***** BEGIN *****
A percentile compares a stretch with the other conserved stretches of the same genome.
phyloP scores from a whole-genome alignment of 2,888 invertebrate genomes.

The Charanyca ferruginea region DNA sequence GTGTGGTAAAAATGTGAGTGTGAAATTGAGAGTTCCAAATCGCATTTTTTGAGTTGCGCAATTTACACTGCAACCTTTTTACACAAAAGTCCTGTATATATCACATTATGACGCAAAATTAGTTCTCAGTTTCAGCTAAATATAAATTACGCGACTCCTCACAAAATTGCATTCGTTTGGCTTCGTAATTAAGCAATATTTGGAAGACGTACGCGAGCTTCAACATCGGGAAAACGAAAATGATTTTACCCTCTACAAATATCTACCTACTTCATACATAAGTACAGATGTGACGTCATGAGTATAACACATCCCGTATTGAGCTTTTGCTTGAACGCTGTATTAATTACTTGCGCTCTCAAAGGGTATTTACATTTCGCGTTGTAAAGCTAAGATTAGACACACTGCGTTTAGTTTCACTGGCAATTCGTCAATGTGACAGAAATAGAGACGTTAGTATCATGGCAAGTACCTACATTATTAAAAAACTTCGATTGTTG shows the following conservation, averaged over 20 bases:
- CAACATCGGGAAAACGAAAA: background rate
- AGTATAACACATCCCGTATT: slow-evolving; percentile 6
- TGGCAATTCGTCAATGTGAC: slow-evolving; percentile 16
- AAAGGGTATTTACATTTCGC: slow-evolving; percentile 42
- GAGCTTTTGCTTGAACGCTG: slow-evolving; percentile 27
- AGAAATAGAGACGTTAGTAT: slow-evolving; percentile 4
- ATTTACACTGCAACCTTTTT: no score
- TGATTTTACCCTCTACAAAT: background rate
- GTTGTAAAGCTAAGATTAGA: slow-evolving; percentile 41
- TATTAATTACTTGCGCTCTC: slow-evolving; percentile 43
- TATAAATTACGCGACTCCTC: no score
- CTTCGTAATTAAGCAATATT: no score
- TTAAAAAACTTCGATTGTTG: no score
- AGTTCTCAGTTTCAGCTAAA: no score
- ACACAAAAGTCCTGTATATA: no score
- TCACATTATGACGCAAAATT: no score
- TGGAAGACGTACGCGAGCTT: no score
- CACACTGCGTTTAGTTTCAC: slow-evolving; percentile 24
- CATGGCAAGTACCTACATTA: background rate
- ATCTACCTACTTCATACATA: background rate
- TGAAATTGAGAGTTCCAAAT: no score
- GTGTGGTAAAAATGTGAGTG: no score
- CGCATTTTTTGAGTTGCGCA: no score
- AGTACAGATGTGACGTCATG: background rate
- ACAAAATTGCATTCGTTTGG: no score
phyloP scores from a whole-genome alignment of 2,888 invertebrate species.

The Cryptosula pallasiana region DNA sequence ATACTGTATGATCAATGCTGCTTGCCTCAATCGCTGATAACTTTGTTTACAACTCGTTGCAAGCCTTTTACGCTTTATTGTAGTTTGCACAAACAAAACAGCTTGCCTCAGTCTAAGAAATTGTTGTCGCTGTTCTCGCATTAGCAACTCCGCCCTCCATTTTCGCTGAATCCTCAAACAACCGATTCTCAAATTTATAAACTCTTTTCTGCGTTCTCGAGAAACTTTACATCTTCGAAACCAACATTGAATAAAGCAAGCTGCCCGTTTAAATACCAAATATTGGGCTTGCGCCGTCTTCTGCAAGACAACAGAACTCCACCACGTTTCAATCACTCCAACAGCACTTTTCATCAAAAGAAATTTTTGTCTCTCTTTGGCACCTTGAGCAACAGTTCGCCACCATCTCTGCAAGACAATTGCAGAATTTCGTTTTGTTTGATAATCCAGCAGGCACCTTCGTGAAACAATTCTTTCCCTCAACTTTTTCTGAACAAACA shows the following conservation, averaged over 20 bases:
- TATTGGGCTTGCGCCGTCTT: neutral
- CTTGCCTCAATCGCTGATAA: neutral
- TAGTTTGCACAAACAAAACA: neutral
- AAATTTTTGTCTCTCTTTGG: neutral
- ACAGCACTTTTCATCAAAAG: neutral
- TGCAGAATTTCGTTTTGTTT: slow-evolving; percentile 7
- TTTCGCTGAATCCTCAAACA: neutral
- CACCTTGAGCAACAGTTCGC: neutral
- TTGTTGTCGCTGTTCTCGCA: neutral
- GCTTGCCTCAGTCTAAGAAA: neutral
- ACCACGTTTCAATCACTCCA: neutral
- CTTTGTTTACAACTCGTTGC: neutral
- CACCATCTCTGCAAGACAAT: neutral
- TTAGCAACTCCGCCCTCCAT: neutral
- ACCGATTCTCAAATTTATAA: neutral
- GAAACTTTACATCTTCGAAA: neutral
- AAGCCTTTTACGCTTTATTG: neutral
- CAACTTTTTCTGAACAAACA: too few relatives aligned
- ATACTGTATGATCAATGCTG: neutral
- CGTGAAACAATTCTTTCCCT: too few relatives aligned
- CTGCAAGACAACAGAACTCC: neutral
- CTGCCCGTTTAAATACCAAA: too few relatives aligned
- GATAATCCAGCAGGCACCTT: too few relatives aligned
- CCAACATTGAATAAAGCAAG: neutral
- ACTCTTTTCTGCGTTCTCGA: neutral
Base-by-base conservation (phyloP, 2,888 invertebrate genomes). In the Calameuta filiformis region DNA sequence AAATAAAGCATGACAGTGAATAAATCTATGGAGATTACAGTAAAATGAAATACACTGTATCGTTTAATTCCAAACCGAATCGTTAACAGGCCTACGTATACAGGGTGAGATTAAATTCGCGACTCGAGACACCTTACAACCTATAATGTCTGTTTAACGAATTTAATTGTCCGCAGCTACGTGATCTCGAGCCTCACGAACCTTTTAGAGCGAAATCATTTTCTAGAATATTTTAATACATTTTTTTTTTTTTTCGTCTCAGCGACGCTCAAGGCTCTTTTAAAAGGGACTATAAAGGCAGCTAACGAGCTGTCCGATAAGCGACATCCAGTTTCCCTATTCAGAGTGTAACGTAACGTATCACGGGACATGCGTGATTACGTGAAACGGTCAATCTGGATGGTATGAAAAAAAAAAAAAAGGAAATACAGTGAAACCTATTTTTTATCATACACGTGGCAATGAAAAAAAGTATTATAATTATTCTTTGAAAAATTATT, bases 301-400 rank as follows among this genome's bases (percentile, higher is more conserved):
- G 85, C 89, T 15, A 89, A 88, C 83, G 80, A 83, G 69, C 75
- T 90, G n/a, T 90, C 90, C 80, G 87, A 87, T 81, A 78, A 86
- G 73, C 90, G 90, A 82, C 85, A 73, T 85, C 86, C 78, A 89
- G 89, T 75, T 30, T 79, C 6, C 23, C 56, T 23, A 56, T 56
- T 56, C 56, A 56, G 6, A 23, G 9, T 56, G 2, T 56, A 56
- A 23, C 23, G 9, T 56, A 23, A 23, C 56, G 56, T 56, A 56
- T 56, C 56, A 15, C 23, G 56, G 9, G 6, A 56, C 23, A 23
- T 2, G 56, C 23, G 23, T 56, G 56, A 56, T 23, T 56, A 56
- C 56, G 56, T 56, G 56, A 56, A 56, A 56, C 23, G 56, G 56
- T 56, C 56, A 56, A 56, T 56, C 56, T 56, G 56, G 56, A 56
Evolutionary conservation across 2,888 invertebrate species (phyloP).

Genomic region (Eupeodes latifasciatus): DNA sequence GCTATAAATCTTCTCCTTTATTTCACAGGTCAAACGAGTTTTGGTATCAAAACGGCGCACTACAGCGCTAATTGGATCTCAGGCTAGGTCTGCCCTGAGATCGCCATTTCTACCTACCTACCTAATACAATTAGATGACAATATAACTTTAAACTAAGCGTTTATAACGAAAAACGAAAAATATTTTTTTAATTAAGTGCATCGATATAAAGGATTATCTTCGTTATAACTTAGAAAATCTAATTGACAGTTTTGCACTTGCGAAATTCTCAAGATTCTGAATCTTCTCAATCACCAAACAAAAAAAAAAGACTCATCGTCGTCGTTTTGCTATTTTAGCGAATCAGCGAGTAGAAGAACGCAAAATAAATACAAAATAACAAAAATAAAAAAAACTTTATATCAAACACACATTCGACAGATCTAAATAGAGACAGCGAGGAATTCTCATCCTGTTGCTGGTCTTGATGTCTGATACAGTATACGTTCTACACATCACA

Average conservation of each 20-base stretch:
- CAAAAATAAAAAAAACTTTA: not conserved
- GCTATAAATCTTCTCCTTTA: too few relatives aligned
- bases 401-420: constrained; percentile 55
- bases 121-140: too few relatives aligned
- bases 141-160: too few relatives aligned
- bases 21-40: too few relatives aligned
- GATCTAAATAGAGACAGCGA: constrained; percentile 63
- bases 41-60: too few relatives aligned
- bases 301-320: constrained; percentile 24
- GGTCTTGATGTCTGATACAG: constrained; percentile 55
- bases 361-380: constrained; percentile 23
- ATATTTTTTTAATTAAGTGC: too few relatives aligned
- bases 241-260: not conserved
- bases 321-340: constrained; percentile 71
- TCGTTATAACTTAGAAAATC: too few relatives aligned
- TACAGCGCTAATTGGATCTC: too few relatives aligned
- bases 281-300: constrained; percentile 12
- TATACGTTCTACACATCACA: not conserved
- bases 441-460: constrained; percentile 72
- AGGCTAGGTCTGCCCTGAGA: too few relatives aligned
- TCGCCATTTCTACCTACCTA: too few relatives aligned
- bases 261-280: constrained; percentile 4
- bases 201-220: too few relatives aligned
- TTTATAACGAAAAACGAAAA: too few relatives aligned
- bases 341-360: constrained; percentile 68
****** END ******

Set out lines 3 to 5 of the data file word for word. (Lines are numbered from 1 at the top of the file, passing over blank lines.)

The Charanyca ferruginea region DNA sequence GTGTGGTAAAAATGTGAGTGTGAAATTGAGAGTTCCAAATCGCATTTTTTGAGTTGCGCAATTTACACTGCAACCTTTTTACACAAAAGTCCTGTATATATCACATTATGACGCAAAATTAGTTCTCAGTTTCAGCTAAATATAAATTACGCGACTCCTCACAAAATTGCATTCGTTTGGCTTCGTAATTAAGCAATATTTGGAAGACGTACGCGAGCTTCAACATCGGGAAAACGAAAATGATTTTACCCTCTACAAATATCTACCTACTTCATACATAAGTACAGATGTGACGTCATGAGTATAACACATCCCGTATTGAGCTTTTGCTTGAACGCTGTATTAATTACTTGCGCTCTCAAAGGGTATTTACATTTCGCGTTGTAAAGCTAAGATTAGACACACTGCGTTTAGTTTCACTGGCAATTCGTCAATGTGACAGAAATAGAGACGTTAGTATCATGGCAAGTACCTACATTATTAAAAAACTTCGATTGTTG shows the following conservation, averaged over 20 bases:
- CAACATCGGGAAAACGAAAA: background rate
- AGTATAACACATCCCGTATT: slow-evolving; percentile 6